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Aid in Afghanistan: The trouble with reporting

A BBC story published just a few minutes ago gives me an excellent opportunity to outline some of the problems I see in reporting from this country. Check out the story and the associated "in pictures" feature:


It's a good story in terms of the basic level of reporting, but it lacks context and begs the question 'what next?' The story is about a poor village in the Farkhar Valley of Takhar Province, an area which I have been near myself. The story does well in capturing the basic conditions of the village, where people are cold, hungry, and not integrated into the modern economy. As the story goes on however, I noticed that the villagers themselves have actually seen a bit of personal attention from the aid effort.

There is mention of a small power plant. Yes it runs little else but light bulbs but that is a huge surplus in productivity in that people can work a few more hours in the day and it saves on fuel costs. A mobile clinic. It may come occasionally, but occasional is far better than never. The local roads have not been paved, but indeed the main Kunduz-Taluqan-Fayzabad road has been (some sections are not quite finished). That in itself was a titanic feat of engineering. What are the complaints? They are vaguer complaints about warlords and corruption. Also true, and although I want to emphasise the situation of this village, and many others is dire, it shows how people bitch about things.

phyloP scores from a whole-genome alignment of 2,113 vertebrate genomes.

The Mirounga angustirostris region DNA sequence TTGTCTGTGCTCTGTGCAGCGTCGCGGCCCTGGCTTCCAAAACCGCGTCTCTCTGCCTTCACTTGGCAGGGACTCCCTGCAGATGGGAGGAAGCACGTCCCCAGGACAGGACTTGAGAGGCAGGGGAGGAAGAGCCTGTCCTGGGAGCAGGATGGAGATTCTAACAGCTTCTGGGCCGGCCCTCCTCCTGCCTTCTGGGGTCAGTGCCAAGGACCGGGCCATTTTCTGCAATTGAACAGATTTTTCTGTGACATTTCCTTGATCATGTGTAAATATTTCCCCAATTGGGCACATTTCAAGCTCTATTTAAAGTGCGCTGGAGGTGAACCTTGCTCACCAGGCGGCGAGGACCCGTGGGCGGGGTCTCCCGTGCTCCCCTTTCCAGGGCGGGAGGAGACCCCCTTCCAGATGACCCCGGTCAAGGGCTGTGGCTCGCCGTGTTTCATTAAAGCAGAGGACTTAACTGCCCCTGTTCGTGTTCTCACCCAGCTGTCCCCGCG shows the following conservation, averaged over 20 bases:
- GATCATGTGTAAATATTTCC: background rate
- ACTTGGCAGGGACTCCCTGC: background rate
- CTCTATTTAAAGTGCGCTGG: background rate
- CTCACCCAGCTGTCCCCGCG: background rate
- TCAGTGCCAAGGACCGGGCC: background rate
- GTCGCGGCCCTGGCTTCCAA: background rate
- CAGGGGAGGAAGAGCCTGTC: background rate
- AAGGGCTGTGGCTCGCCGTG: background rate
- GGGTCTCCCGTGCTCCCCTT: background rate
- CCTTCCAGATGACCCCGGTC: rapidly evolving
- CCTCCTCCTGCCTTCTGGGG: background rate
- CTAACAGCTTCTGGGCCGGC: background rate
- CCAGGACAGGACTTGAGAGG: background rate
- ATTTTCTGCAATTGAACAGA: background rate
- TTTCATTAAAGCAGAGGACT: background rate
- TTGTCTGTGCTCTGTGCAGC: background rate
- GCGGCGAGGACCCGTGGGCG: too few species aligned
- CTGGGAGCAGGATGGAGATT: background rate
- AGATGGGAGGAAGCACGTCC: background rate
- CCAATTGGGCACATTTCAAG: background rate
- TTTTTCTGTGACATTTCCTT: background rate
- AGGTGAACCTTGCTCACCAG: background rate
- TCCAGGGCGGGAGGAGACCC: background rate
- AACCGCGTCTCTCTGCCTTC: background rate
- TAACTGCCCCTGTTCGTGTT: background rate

The problem overall is how little money has been invested in Afghanistan relative to other post-conflict countries like Bosnia. Without the figures on hand it is something in the neighbourhood of $60 per person here compared to around $1,000 per person in Bosnia. Considering this and the extremely low baseline in terms of human development which we are starting from, the project mentioned in this story alone seem like a good return on investment.

So what's going wrong? It's the lack of attention and coordination. It's not enough just do follow through with projects, they have to be perceived to be beneficial as well. The problems are not individual persons or organisations for the most part, but structural issues that reach up to the top levels of the state system and the aid industry. The issues are both at the highest levels of politics and in basic approaches taken in Afghanistan. These will be the subjects of my next few posts. Up next: The Psychology of Aid.

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